Areas of Research
Indigenous studies supports challenging projects and researchers interested in making a significant contribution to strengthening the socio-economic fabric of Australia through positive change, understanding and knowledge.
The Indigenous Studies Department has a dynamic and productive research environment, with a commitment to producing critical insights into the politics, cultures and social practices of Indigenous peoples. The Department is committed deeply to principles of equity, justice and diversity. Our research prioritises Indigenous ways of knowing, doing, and being drawing on non-Western epistemologies and ontologies to produce research that supports the political empowerment, cultural strengths and overall wellbeing of Indigenous peoples, both in Australia and globally.
Indigenous Digital Humanities
- Indigenous cultural, social and political engagements on social media. (Us Mob Report)
- Indigenous youth and cyberbullying
- Online racism and hate speech
Indigenous Queer Identities and Cultures
- Indigenous LBGTIQ+ identities, digital communities and social media.
- Gender and sexuality in online social spaces
- Queering the academy
Indigenous Policies, Politics and Activism
- Governance, leadership and organisational development by Aboriginal and/or Torres Strait Islander peoples
- Dismantling race and racism
- Economic aspiration of Indigenous people
- The politics of Indigenous identities
- Global Indigeneity
The Department of Indigenous Studies facilitates the Forum for Indigenous Research Excellence (FIRE). FIRE is a research network that focuses on facilitating and fostering research with and for Indigenous communities both nationally and internationally.
The Department of Indigenous Studies also manages the Journal of Global Indigeneity, which is a unique and innovative digital journal focused on archiving filmed and/or recorded proceedings from symposia, conferences, and workshops on topics that impact the lives of Indigenous peoples and communities around the world. The journal also publishes critical essays related to the symposia themes in an effort to engage with academics and Indigenous communities and to encourage the relationship between theory and practice—especially as it relates to Indigenous Studies.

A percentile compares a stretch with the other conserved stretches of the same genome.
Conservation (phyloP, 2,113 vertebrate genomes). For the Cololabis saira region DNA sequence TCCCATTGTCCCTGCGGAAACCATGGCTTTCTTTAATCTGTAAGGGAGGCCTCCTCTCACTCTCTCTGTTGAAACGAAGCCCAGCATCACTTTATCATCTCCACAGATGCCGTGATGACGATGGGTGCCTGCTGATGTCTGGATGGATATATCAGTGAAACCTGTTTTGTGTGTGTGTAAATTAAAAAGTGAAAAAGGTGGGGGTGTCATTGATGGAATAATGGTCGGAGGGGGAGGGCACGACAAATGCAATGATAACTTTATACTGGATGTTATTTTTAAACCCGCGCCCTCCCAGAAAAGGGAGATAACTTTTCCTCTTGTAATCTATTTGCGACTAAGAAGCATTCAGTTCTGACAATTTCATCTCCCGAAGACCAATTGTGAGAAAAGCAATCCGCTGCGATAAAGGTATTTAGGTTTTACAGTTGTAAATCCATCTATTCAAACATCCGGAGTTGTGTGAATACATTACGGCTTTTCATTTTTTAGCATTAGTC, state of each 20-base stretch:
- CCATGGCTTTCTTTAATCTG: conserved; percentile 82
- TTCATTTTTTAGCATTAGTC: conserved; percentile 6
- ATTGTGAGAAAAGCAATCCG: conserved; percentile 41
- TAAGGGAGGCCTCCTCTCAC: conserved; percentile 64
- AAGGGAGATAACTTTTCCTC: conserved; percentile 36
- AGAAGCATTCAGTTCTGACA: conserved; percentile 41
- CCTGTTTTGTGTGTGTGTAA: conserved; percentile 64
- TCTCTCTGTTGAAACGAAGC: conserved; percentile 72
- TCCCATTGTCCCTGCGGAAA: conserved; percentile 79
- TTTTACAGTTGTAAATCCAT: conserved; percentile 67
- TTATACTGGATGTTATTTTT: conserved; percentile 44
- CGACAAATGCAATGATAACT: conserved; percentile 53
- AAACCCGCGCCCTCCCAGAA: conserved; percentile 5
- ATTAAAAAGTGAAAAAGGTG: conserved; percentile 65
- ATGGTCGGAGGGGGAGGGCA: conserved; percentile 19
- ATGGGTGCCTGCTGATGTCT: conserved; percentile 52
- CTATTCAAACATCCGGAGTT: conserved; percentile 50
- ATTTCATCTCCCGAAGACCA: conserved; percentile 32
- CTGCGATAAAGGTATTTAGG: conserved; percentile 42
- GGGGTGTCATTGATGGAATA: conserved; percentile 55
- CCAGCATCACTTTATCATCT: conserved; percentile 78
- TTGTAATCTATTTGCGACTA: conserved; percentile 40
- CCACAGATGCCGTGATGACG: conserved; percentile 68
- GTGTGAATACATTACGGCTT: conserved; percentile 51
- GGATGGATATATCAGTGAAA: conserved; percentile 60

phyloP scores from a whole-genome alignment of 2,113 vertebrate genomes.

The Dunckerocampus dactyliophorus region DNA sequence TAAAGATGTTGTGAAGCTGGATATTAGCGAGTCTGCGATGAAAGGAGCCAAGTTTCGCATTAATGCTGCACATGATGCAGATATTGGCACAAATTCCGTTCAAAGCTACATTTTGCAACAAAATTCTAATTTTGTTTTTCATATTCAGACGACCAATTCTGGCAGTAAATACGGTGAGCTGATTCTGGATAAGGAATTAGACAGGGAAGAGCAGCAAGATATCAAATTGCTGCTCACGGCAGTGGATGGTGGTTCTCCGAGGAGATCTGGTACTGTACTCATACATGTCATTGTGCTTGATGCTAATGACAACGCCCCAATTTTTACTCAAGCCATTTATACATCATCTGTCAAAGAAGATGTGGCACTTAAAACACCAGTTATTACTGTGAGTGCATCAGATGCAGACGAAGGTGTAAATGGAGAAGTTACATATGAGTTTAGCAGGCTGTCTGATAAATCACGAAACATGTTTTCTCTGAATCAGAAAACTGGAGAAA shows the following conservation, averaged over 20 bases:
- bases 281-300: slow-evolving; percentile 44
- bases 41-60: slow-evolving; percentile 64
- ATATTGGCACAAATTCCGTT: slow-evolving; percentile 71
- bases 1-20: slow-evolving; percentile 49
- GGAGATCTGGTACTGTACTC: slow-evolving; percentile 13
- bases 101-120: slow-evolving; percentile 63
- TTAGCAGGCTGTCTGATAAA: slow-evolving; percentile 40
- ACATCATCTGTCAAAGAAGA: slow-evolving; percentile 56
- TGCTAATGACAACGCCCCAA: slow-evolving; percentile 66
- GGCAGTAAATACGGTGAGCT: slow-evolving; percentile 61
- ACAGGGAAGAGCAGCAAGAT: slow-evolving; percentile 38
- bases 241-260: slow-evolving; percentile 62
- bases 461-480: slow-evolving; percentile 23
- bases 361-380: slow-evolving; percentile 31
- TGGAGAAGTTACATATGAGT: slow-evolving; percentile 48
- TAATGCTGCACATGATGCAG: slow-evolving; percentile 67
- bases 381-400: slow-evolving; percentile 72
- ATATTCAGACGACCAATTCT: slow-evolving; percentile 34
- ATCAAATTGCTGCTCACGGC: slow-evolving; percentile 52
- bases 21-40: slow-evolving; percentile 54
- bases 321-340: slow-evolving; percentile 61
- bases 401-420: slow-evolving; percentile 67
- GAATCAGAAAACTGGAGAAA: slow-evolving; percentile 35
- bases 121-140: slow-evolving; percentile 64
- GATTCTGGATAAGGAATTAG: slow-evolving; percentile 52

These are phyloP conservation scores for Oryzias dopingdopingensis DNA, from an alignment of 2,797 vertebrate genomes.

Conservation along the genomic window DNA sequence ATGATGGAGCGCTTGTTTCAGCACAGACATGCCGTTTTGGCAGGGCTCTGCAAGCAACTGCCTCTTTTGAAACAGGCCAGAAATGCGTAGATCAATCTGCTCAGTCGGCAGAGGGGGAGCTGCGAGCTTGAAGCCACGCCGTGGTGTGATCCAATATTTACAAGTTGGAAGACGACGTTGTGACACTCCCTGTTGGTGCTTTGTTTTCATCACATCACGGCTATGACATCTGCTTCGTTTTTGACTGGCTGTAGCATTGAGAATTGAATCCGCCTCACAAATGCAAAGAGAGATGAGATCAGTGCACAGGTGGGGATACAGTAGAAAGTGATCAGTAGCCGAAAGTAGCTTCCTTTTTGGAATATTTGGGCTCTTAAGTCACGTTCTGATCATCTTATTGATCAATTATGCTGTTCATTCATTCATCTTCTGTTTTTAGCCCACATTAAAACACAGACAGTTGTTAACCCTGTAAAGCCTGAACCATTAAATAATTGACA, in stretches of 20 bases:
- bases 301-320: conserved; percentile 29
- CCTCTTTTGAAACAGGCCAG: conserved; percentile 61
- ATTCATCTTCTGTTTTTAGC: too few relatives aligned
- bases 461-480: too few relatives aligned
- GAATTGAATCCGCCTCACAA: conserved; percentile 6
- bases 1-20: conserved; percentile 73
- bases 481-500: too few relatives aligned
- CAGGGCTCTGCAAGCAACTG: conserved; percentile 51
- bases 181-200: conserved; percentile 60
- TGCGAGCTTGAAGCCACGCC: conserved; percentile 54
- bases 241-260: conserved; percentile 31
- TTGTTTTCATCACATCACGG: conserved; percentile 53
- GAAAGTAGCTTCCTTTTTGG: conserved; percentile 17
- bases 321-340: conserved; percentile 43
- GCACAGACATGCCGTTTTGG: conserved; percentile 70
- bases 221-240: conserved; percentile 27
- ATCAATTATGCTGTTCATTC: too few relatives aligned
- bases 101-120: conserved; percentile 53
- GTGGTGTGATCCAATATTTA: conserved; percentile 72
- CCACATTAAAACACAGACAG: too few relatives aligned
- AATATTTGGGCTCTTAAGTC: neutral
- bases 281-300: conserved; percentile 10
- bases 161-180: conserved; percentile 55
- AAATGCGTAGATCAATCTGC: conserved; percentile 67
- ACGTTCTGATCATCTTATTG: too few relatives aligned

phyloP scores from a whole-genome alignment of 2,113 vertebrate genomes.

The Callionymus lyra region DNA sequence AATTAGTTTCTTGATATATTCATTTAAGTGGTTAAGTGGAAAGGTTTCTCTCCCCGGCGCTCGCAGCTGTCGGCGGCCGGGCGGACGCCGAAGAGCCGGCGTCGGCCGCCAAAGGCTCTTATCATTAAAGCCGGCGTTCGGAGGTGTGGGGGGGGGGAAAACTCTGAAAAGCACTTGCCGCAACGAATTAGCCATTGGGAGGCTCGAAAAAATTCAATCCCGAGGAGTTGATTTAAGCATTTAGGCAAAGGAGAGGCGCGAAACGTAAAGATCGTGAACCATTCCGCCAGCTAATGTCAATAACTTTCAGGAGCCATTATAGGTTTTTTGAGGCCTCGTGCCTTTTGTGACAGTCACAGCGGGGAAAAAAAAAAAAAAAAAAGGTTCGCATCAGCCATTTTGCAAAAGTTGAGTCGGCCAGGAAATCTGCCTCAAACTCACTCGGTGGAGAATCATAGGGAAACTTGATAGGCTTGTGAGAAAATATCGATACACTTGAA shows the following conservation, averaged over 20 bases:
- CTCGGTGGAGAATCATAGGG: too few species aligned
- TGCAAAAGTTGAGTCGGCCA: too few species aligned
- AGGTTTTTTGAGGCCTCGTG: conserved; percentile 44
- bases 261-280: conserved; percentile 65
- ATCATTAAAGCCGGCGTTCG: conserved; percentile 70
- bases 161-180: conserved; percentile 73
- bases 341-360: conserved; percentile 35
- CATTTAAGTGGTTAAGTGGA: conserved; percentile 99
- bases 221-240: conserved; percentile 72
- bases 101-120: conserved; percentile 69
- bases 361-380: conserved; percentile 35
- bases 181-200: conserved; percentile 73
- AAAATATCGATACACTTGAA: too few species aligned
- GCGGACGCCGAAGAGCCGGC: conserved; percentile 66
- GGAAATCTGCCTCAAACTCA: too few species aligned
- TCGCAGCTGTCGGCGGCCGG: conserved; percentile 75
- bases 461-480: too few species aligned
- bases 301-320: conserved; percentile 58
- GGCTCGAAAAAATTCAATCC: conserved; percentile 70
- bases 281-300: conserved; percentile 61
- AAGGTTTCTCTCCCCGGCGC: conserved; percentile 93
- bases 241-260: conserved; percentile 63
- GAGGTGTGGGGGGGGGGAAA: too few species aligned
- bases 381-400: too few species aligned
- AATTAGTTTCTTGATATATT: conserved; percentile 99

Carlson, B., and Frazer, R. (2018). ‘Indigenous voices are speaking loudly on social media’ The Conversation. Available at: https://theconversation.com/indigenous-voices-are-speaking-loudly-on-social-media-but-racism-endures-94287
Bourne, J. (2018). ‘The benefits of collectivism in working towards Treaty’ IndigenousX. Available at: https://indigenousx.com.au/josephine-bourne-the-benefits-of-collectivism-in-working-towards-treaty/
Kennedy, T. (2018). ‘We must listen to Indigenous voices. Social Media is a good place to start’ The Guardian. Available at: https://www.theguardian.com/commentisfree/2018/feb/05/we-must-listen-to-indigenous-voices-social-media-is-a-good-place-to-start
Carlson, B.(2017). ‘Why are Indigenous people such avid users of social media’ The Guardian. Available at: https://www.theguardian.com/commentisfree/2017/apr/27/why-are-indigenous-people-such-avid-users-of-social-media
Carlson, B.(2016). ‘Here’s the truth about the ‘free ride’ that some Australians think Indigenous people get’ SBS. Available at: http://www.sbs.com.au/topics/life/culture/article/2016/12/07/heres-truth-about-free-ride-some-australians-think-indigenous-peoples-get
Content owner: Department of Indigenous Studies Last updated: 14 May 2019 9:19am